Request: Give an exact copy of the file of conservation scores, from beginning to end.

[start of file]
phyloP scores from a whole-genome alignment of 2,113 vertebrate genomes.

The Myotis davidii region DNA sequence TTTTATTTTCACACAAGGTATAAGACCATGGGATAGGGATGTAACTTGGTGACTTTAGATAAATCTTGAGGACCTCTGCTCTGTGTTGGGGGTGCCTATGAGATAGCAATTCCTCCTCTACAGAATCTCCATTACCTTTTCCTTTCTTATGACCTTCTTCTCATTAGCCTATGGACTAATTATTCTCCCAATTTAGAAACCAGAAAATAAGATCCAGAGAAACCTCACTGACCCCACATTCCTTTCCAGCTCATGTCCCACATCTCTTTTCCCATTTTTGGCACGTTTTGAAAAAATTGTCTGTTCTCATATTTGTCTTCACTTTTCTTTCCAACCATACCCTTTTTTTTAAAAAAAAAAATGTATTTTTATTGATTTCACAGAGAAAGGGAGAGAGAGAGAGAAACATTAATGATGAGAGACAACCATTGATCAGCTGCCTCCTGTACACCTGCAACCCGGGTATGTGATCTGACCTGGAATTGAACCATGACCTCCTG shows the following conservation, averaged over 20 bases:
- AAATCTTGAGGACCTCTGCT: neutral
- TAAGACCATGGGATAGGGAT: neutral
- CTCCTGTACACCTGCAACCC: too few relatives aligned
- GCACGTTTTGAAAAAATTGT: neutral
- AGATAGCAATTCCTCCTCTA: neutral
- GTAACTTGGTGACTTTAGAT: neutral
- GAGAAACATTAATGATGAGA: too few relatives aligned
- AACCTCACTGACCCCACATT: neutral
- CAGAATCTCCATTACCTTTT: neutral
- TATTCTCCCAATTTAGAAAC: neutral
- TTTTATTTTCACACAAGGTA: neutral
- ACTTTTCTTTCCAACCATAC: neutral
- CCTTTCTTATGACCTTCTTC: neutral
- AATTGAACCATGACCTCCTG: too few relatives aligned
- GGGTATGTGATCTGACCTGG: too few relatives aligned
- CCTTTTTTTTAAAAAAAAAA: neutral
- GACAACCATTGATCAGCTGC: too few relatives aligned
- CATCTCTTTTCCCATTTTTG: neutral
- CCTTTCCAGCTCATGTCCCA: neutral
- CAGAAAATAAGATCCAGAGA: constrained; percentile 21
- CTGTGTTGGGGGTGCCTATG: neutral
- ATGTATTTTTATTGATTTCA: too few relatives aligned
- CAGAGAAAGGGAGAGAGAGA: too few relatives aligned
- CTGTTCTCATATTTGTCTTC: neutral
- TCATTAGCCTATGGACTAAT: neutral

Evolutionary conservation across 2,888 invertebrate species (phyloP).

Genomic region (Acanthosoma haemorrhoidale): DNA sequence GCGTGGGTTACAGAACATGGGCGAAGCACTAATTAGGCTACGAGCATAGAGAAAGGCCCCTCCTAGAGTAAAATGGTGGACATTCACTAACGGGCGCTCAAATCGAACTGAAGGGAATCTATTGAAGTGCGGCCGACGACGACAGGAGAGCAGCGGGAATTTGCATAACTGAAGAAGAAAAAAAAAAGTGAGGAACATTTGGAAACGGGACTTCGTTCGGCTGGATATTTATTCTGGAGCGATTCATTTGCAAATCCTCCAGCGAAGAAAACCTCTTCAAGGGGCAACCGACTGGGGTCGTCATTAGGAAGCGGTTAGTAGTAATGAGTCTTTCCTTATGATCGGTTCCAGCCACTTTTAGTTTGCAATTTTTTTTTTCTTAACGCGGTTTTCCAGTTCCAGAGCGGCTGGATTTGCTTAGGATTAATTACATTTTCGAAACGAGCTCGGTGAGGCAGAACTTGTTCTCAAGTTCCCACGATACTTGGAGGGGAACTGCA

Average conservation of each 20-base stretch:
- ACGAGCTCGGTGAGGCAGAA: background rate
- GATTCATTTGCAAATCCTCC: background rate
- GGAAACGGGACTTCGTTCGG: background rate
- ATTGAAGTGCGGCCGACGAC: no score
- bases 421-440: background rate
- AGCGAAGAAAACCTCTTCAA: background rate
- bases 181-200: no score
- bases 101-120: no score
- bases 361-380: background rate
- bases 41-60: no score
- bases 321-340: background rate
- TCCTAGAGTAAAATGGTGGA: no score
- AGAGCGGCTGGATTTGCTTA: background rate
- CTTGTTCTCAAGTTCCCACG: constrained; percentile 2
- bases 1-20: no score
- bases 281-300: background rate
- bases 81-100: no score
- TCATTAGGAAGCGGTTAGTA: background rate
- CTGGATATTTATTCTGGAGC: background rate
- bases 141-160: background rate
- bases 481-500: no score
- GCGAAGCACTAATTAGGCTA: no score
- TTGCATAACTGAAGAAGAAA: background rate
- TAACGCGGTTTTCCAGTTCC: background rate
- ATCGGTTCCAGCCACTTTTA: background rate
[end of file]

phyloP scores from a whole-genome alignment of 2,113 vertebrate genomes.

The Myotis davidii region DNA sequence TTTTATTTTCACACAAGGTATAAGACCATGGGATAGGGATGTAACTTGGTGACTTTAGATAAATCTTGAGGACCTCTGCTCTGTGTTGGGGGTGCCTATGAGATAGCAATTCCTCCTCTACAGAATCTCCATTACCTTTTCCTTTCTTATGACCTTCTTCTCATTAGCCTATGGACTAATTATTCTCCCAATTTAGAAACCAGAAAATAAGATCCAGAGAAACCTCACTGACCCCACATTCCTTTCCAGCTCATGTCCCACATCTCTTTTCCCATTTTTGGCACGTTTTGAAAAAATTGTCTGTTCTCATATTTGTCTTCACTTTTCTTTCCAACCATACCCTTTTTTTTAAAAAAAAAAATGTATTTTTATTGATTTCACAGAGAAAGGGAGAGAGAGAGAGAAACATTAATGATGAGAGACAACCATTGATCAGCTGCCTCCTGTACACCTGCAACCCGGGTATGTGATCTGACCTGGAATTGAACCATGACCTCCTG shows the following conservation, averaged over 20 bases:
- AAATCTTGAGGACCTCTGCT: neutral
- TAAGACCATGGGATAGGGAT: neutral
- CTCCTGTACACCTGCAACCC: too few relatives aligned
- GCACGTTTTGAAAAAATTGT: neutral
- AGATAGCAATTCCTCCTCTA: neutral
- GTAACTTGGTGACTTTAGAT: neutral
- GAGAAACATTAATGATGAGA: too few relatives aligned
- AACCTCACTGACCCCACATT: neutral
- CAGAATCTCCATTACCTTTT: neutral
- TATTCTCCCAATTTAGAAAC: neutral
- TTTTATTTTCACACAAGGTA: neutral
- ACTTTTCTTTCCAACCATAC: neutral
- CCTTTCTTATGACCTTCTTC: neutral
- AATTGAACCATGACCTCCTG: too few relatives aligned
- GGGTATGTGATCTGACCTGG: too few relatives aligned
- CCTTTTTTTTAAAAAAAAAA: neutral
- GACAACCATTGATCAGCTGC: too few relatives aligned
- CATCTCTTTTCCCATTTTTG: neutral
- CCTTTCCAGCTCATGTCCCA: neutral
- CAGAAAATAAGATCCAGAGA: constrained; percentile 21
- CTGTGTTGGGGGTGCCTATG: neutral
- ATGTATTTTTATTGATTTCA: too few relatives aligned
- CAGAGAAAGGGAGAGAGAGA: too few relatives aligned
- CTGTTCTCATATTTGTCTTC: neutral
- TCATTAGCCTATGGACTAAT: neutral

Evolutionary conservation across 2,888 invertebrate species (phyloP).

Genomic region (Acanthosoma haemorrhoidale): DNA sequence GCGTGGGTTACAGAACATGGGCGAAGCACTAATTAGGCTACGAGCATAGAGAAAGGCCCCTCCTAGAGTAAAATGGTGGACATTCACTAACGGGCGCTCAAATCGAACTGAAGGGAATCTATTGAAGTGCGGCCGACGACGACAGGAGAGCAGCGGGAATTTGCATAACTGAAGAAGAAAAAAAAAAGTGAGGAACATTTGGAAACGGGACTTCGTTCGGCTGGATATTTATTCTGGAGCGATTCATTTGCAAATCCTCCAGCGAAGAAAACCTCTTCAAGGGGCAACCGACTGGGGTCGTCATTAGGAAGCGGTTAGTAGTAATGAGTCTTTCCTTATGATCGGTTCCAGCCACTTTTAGTTTGCAATTTTTTTTTTCTTAACGCGGTTTTCCAGTTCCAGAGCGGCTGGATTTGCTTAGGATTAATTACATTTTCGAAACGAGCTCGGTGAGGCAGAACTTGTTCTCAAGTTCCCACGATACTTGGAGGGGAACTGCA

Average conservation of each 20-base stretch:
- ACGAGCTCGGTGAGGCAGAA: background rate
- GATTCATTTGCAAATCCTCC: background rate
- GGAAACGGGACTTCGTTCGG: background rate
- ATTGAAGTGCGGCCGACGAC: no score
- bases 421-440: background rate
- AGCGAAGAAAACCTCTTCAA: background rate
- bases 181-200: no score
- bases 101-120: no score
- bases 361-380: background rate
- bases 41-60: no score
- bases 321-340: background rate
- TCCTAGAGTAAAATGGTGGA: no score
- AGAGCGGCTGGATTTGCTTA: background rate
- CTTGTTCTCAAGTTCCCACG: constrained; percentile 2
- bases 1-20: no score
- bases 281-300: background rate
- bases 81-100: no score
- TCATTAGGAAGCGGTTAGTA: background rate
- CTGGATATTTATTCTGGAGC: background rate
- bases 141-160: background rate
- bases 481-500: no score
- GCGAAGCACTAATTAGGCTA: no score
- TTGCATAACTGAAGAAGAAA: background rate
- TAACGCGGTTTTCCAGTTCC: background rate
- ATCGGTTCCAGCCACTTTTA: background rate